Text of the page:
Nokia's MeeGo head departs; confidence starts to flag

With Nokia recently admitting that its new MeeGo OS is far from ready, the resignation of Ari Jaaksi, head of the company's MeeGo software platform, is being seen as a significant setback.

The company, which announced the Linux-based MeeGo in Barcelona this year, was expected to reveal further details at the recent Nokia World, but nothing was forthcoming. A MeeGo conference is scheduled for next month in Ireland where hard facts will need to be presented if the OS development programme is to retain credibility.

Commenting on Jaaksi's departure, Gartner analyst, Carolina Milanesi, said that Nokia needed to improve its approach to MeeGo. "The OS has grown up from Maemo and there is much more at stake now. They need someone who understands mobile and PC, who might be closer to Intel and a much better public person."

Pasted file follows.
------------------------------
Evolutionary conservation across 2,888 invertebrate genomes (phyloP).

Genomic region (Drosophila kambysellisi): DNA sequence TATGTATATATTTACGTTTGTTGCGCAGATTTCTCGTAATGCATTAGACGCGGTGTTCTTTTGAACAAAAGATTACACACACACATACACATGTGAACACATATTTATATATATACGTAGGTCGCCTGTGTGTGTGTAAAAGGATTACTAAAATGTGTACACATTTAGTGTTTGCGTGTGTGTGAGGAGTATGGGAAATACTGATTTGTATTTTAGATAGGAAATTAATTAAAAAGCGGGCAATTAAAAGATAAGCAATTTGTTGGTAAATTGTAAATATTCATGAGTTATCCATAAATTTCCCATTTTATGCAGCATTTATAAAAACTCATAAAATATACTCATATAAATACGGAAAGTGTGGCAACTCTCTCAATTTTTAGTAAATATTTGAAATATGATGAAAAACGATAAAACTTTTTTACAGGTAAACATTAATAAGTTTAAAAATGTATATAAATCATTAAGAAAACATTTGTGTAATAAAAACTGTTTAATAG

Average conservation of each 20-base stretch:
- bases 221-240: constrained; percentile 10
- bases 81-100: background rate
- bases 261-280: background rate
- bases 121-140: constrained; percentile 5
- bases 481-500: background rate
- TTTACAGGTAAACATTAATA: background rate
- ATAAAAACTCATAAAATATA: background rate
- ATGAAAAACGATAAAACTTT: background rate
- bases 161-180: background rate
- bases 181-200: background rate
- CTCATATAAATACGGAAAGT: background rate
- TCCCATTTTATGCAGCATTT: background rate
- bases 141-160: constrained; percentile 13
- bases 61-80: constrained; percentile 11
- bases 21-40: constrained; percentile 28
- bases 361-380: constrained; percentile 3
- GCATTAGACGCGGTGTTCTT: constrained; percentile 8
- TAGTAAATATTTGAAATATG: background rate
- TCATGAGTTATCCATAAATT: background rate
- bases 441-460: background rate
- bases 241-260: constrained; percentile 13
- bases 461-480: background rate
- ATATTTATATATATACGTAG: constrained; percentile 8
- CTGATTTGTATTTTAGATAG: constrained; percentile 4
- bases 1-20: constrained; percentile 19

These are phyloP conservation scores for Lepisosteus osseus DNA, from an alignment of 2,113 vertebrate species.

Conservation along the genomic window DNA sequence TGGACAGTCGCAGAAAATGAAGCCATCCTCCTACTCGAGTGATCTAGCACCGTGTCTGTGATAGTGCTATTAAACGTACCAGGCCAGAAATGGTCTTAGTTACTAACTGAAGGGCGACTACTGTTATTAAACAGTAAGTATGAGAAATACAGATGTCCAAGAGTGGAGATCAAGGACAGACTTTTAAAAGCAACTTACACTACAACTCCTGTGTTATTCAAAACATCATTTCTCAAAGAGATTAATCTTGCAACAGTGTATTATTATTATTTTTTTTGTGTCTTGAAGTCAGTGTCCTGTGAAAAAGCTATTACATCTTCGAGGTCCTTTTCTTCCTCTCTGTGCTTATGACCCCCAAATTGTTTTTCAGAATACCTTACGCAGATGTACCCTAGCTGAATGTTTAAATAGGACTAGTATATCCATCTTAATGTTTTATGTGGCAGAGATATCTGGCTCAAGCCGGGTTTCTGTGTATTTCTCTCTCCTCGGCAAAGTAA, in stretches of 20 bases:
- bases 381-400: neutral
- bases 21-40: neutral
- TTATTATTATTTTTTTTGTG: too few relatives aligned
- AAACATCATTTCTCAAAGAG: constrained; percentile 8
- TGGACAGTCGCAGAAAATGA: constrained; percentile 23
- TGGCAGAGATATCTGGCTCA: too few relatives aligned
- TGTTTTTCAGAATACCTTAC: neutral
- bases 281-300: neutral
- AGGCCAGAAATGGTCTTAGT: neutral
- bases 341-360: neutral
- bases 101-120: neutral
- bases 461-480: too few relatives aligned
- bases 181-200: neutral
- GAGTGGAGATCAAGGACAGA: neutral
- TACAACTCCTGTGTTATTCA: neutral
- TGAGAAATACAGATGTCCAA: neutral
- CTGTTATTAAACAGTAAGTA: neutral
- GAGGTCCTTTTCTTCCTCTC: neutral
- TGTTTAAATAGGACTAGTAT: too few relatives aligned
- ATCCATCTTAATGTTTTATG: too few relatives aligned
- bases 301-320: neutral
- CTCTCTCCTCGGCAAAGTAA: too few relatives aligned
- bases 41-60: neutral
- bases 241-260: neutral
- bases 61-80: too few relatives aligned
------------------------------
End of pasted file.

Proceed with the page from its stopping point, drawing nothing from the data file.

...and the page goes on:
Jaaksi was a key member of Nokia's efforts to rejuvenate the company's smartphone OS future, having been fundamental to the development of Nokia's Maemo software which was combined with Intel's Moblin to form MeeGo.

Nokia said that Jaaksi, who is the third high-profile exec to jump ship, was leaving the company to 'pursue new opportunities elsewhere.'

One note of optimism with regard to MeeGo has come from a Russian-based handset reviewer that has uncharacteristically rated the forthcoming MeeGo-based N9 as 'near perfect'.

According to Eldar Murtazin, his normal scathing reviews of Nokia handsets have seen a dramatic turnaround with the N9--albeit that the device is not scheduled for release until early next year.

Murtazin claims that the N9 hardware is near perfect, but is less positive about the OS--which is presumed to be MeeGo--accepting that the OS is far from being a finished product.

For more on this story:
-read Reuters & Rethink Wireless

Related stories:
Nokia boosted as car giants select MeeGo
'We'll launch multiple MeeGo device by end of year,' states Orange
Nokia's new MeeGo guru takes whack at Apple, Motorola
Mobile OS designs are flawed, says Nokia's exec